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  • Stick to the plan or adjust?

    11/11/2014 | Cape Town

    In this 'Schouten Blog' Anje-Marijcke van Boxtel (director coaching Schouten Global and coach of Team Brunel) writes, among other things, about her experiences in the talent-selection process, the training sessions on Lanzarote, her presence in the ports of the stop-overs of the Volvo Ocean Race 2014-2015.

    VOR_141105_shoemaker_0007.jpgImpressive silence
    The guys on the RIB that sails out to meet Team Brunel that is floating somewhere near Cape Town ask me to come and escort the team on their final miles. Yes! I’m looking forward to see how they’re doing on board! Night is falling, dolphins and seals join us. Far away a tiny light, a sail. My heart jumps: there they are! It’s dead quiet. The engines are off, there is no wind and everyone silently stands on deck. Stefan spots me and says ‘Hé’, immediately followed by ‘Ssst’ from Bouwe. All those silent men, totally focused, in the sunset – so impressive. Then suddenly wind gusts and they dash away fast. We are in the stern wave and get soaking wet. Media guys loose 2 camera’s and an Iphone. After the finish line, we hand over the also dripping box with warm wraps and soft drinks, meant to be there first real food. Pablo explains why nobody said anything. ‘Windless weather like this is the most challenging way of sailing. You have to stay totally focused.’ 

    VOR_141105_shoemaker_0011.jpgAs one
    The welcome is overwhelming. Hundreds of people applauding, the guys hugging their family, press interviews and spouting champagne during the prizegiving. Then to the Volvo stand to weigh, collect blood for testing,  and eat some real meat. Space enough, but what do they do? They all sit together at the same table, as a group. ‘We have never seen them come from board like this’, their wives tell me, ‘so cheerful and as one team.’ Bouwe is satisfied. ‘The atmosphere has been excellent, and of course we would have likes to win, but the  result is satisfactory. Everybody agrees. We sailed conservative which worked well. A good way to start the race.’

    Bad idea
    After a good night’s sleep it’s time for massages and medical check-ups. Especially the new guys lost a lot of weight. ‘It’s the stress of not knowing exactly what to expect,’ Gerd-Jan explains, ‘this will decrease with every leg.’

    _MG_5894.jpgThe original plan was that I would have a quick talk with every crew member about how they were doing and elaborate on that later on. Bad idea! They loved to share their whole story with me now. So I changed the plan and took the time that was needed. I asked if the way others see Team Brunel – joyful, good atmosphere, solidary, focused, ambitious  – matched with reality. The response: big staring eyes. ‘Yes, off course that’s true.’ How great is that? These qualities perfectly match the collective team values we identified in the team coaching sessions months ago.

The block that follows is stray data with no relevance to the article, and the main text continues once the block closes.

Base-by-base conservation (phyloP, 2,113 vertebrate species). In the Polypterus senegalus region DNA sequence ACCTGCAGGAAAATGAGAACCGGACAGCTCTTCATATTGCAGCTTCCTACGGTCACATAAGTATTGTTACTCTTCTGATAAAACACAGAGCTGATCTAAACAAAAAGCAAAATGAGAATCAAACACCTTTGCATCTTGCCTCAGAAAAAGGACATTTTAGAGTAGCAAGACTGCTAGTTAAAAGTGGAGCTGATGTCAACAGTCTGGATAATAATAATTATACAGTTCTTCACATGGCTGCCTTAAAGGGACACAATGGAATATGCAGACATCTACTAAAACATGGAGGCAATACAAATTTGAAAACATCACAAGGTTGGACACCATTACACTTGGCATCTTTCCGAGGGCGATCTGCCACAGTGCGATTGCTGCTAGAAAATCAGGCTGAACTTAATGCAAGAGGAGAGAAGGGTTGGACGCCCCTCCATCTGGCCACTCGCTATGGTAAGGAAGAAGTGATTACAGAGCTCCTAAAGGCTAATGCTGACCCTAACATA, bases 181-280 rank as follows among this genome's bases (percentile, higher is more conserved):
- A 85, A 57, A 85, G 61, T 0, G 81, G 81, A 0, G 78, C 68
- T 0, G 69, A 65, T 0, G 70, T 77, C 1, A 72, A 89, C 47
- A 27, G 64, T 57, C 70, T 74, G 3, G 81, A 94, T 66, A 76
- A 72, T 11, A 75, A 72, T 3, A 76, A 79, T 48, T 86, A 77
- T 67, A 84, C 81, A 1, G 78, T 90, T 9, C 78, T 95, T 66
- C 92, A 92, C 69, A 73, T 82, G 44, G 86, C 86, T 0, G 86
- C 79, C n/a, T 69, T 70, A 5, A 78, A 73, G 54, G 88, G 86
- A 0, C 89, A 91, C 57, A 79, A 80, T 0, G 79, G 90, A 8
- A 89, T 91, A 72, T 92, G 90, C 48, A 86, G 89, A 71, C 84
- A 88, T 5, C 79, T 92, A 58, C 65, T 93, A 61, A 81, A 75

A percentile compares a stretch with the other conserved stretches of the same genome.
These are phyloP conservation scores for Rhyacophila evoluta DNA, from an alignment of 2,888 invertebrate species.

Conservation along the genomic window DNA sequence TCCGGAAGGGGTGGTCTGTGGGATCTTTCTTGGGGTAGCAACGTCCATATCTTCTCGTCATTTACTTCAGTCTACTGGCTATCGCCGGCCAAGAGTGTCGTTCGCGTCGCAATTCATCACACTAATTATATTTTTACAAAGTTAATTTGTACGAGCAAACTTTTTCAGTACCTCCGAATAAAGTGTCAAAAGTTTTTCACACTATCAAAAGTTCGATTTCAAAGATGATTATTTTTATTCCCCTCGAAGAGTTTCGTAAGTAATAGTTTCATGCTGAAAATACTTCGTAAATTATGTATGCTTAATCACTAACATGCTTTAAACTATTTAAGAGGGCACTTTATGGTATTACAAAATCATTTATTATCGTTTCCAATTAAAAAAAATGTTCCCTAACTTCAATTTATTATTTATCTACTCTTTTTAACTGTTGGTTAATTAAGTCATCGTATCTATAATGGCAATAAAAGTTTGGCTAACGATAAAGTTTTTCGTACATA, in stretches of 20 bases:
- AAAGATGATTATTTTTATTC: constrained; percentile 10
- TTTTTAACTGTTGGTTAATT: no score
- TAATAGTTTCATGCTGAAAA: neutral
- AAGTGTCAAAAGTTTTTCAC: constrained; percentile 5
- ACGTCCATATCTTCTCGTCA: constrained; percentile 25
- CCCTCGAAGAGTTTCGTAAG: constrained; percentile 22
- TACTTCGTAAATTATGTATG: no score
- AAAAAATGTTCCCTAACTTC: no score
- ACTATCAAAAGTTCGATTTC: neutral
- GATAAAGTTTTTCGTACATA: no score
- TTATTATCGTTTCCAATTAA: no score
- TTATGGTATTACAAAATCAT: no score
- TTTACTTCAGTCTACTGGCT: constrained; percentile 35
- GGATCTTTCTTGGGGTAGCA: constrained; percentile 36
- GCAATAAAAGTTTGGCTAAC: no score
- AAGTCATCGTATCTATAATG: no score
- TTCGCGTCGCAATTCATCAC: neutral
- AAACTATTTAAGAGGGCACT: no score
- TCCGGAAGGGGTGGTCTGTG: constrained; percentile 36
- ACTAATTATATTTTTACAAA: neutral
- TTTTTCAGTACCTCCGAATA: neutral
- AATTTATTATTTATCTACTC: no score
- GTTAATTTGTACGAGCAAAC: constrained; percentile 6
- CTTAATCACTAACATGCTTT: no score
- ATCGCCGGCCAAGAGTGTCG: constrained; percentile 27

And of course after all the stories some  issues came up. But they were immediately smoothed over by ‘but we are really good, it isn’t a big issue,  we don’t really have to address that. But yes, we do! Where ever there’s  room for improvement we have to address it. Really go out there and try your best is crucial. Only then the team will reach its best results. So we have to keep talking about collaboration and communication, and connecting those impressions  to Capey’s numbers to  constantly find ways for improving team performance.

    Open to change
    Concerning improving tactics it comes down to two things. In Lanzarote they trained a lot, but you cannot be prepared for every decision. The other thing has to do with letting go. If you see Abu Dhabi take on speed while you’re not despite of the fact you follow the well thought-out strategies in the playbook, what do you do? Are you open to change and willing to search for alternatives to sail faster or do you hold on to what you know and thought was best. Everybody is curious how they did that, but it’s not as easy as it seems. A great metaphor for dealing with change in business. Do you stick to the plan, or adjust if necessary? We will definitely discuss that at our seminar Leadership: The Human Factor too. 

    Team Brunel is open to change.
    In case your team shows some resistance, 3 tips for dealing with that:

    -              Identify and recognise resistance. Be open about it. Those feelings are allowed.
                   Avoiding them works counterproductive and costs loads of energy.

    -              Look for the concerns and desire (the positive intentions) beneath the resistance.

    -              Discuss and work together on alternative solutions that serve everybody’s interests.


    Nothing from this blog may be reproduced without written permission from Anje-Marijcke van Boxtel of Schouten Global.

    Update Team Brunel, November 11, 2014 
    by Anje-Marijcke van Boxtel, Director Coaching - Schouten Global
    Coach - Team Brunel in the Volvo Ocean Race 2014-15

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